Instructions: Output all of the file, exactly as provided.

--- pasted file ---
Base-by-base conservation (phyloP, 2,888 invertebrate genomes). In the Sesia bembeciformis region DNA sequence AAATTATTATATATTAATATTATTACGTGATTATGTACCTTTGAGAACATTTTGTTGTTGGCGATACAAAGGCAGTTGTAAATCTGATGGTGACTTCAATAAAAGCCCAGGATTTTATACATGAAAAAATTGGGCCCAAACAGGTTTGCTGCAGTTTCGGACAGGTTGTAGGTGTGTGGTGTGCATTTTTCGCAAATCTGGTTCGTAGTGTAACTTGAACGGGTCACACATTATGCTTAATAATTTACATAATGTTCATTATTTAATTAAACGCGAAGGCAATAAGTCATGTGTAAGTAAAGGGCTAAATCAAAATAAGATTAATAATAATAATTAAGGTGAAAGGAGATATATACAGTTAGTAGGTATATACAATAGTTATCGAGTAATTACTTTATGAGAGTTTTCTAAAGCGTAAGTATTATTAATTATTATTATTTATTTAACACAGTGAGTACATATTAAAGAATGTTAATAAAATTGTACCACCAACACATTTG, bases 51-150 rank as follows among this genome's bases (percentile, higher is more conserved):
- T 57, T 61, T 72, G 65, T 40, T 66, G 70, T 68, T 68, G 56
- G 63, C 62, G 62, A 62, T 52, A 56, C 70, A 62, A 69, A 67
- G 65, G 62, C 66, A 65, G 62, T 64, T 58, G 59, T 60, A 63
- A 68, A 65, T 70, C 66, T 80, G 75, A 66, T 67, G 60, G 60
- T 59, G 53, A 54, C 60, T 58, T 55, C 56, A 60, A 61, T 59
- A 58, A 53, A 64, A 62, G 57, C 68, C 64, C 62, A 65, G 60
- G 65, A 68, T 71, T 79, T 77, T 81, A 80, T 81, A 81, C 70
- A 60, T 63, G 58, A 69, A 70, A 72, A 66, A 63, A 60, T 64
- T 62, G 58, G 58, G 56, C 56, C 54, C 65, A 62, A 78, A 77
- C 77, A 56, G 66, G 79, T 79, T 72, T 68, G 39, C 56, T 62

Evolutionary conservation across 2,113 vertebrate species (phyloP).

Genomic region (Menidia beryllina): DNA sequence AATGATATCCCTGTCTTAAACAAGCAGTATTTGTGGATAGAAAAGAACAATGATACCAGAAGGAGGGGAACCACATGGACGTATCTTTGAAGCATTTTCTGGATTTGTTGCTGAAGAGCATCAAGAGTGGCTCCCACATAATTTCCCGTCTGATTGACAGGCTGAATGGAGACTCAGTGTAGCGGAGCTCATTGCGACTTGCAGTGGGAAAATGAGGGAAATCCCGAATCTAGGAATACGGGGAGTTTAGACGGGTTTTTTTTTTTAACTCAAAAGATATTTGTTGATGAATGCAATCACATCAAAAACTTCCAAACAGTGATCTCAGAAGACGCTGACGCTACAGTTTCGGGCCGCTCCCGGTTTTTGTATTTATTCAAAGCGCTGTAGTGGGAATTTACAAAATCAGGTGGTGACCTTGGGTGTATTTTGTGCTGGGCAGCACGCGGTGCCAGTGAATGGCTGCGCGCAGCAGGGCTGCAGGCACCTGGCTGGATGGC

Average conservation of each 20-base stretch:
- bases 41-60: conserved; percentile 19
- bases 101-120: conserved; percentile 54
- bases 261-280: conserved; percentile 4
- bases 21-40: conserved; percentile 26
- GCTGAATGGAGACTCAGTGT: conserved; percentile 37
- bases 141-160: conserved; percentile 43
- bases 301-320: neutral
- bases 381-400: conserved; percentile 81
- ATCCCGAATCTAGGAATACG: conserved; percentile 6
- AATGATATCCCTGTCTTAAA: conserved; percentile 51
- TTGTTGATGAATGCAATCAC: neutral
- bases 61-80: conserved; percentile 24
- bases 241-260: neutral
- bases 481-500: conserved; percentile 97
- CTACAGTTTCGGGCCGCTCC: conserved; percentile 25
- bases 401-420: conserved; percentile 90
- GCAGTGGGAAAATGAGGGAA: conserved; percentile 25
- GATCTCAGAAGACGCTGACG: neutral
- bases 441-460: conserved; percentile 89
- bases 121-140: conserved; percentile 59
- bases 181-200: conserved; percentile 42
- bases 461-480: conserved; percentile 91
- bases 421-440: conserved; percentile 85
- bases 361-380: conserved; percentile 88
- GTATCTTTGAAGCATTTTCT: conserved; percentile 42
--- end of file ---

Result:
Base-by-base conservation (phyloP, 2,888 invertebrate genomes). In the Sesia bembeciformis region DNA sequence AAATTATTATATATTAATATTATTACGTGATTATGTACCTTTGAGAACATTTTGTTGTTGGCGATACAAAGGCAGTTGTAAATCTGATGGTGACTTCAATAAAAGCCCAGGATTTTATACATGAAAAAATTGGGCCCAAACAGGTTTGCTGCAGTTTCGGACAGGTTGTAGGTGTGTGGTGTGCATTTTTCGCAAATCTGGTTCGTAGTGTAACTTGAACGGGTCACACATTATGCTTAATAATTTACATAATGTTCATTATTTAATTAAACGCGAAGGCAATAAGTCATGTGTAAGTAAAGGGCTAAATCAAAATAAGATTAATAATAATAATTAAGGTGAAAGGAGATATATACAGTTAGTAGGTATATACAATAGTTATCGAGTAATTACTTTATGAGAGTTTTCTAAAGCGTAAGTATTATTAATTATTATTATTTATTTAACACAGTGAGTACATATTAAAGAATGTTAATAAAATTGTACCACCAACACATTTG, bases 51-150 rank as follows among this genome's bases (percentile, higher is more conserved):
- T 57, T 61, T 72, G 65, T 40, T 66, G 70, T 68, T 68, G 56
- G 63, C 62, G 62, A 62, T 52, A 56, C 70, A 62, A 69, A 67
- G 65, G 62, C 66, A 65, G 62, T 64, T 58, G 59, T 60, A 63
- A 68, A 65, T 70, C 66, T 80, G 75, A 66, T 67, G 60, G 60
- T 59, G 53, A 54, C 60, T 58, T 55, C 56, A 60, A 61, T 59
- A 58, A 53, A 64, A 62, G 57, C 68, C 64, C 62, A 65, G 60
- G 65, A 68, T 71, T 79, T 77, T 81, A 80, T 81, A 81, C 70
- A 60, T 63, G 58, A 69, A 70, A 72, A 66, A 63, A 60, T 64
- T 62, G 58, G 58, G 56, C 56, C 54, C 65, A 62, A 78, A 77
- C 77, A 56, G 66, G 79, T 79, T 72, T 68, G 39, C 56, T 62

Evolutionary conservation across 2,113 vertebrate species (phyloP).

Genomic region (Menidia beryllina): DNA sequence AATGATATCCCTGTCTTAAACAAGCAGTATTTGTGGATAGAAAAGAACAATGATACCAGAAGGAGGGGAACCACATGGACGTATCTTTGAAGCATTTTCTGGATTTGTTGCTGAAGAGCATCAAGAGTGGCTCCCACATAATTTCCCGTCTGATTGACAGGCTGAATGGAGACTCAGTGTAGCGGAGCTCATTGCGACTTGCAGTGGGAAAATGAGGGAAATCCCGAATCTAGGAATACGGGGAGTTTAGACGGGTTTTTTTTTTTAACTCAAAAGATATTTGTTGATGAATGCAATCACATCAAAAACTTCCAAACAGTGATCTCAGAAGACGCTGACGCTACAGTTTCGGGCCGCTCCCGGTTTTTGTATTTATTCAAAGCGCTGTAGTGGGAATTTACAAAATCAGGTGGTGACCTTGGGTGTATTTTGTGCTGGGCAGCACGCGGTGCCAGTGAATGGCTGCGCGCAGCAGGGCTGCAGGCACCTGGCTGGATGGC

Average conservation of each 20-base stretch:
- bases 41-60: conserved; percentile 19
- bases 101-120: conserved; percentile 54
- bases 261-280: conserved; percentile 4
- bases 21-40: conserved; percentile 26
- GCTGAATGGAGACTCAGTGT: conserved; percentile 37
- bases 141-160: conserved; percentile 43
- bases 301-320: neutral
- bases 381-400: conserved; percentile 81
- ATCCCGAATCTAGGAATACG: conserved; percentile 6
- AATGATATCCCTGTCTTAAA: conserved; percentile 51
- TTGTTGATGAATGCAATCAC: neutral
- bases 61-80: conserved; percentile 24
- bases 241-260: neutral
- bases 481-500: conserved; percentile 97
- CTACAGTTTCGGGCCGCTCC: conserved; percentile 25
- bases 401-420: conserved; percentile 90
- GCAGTGGGAAAATGAGGGAA: conserved; percentile 25
- GATCTCAGAAGACGCTGACG: neutral
- bases 441-460: conserved; percentile 89
- bases 121-140: conserved; percentile 59
- bases 181-200: conserved; percentile 42
- bases 461-480: conserved; percentile 91
- bases 421-440: conserved; percentile 85
- bases 361-380: conserved; percentile 88
- GTATCTTTGAAGCATTTTCT: conserved; percentile 42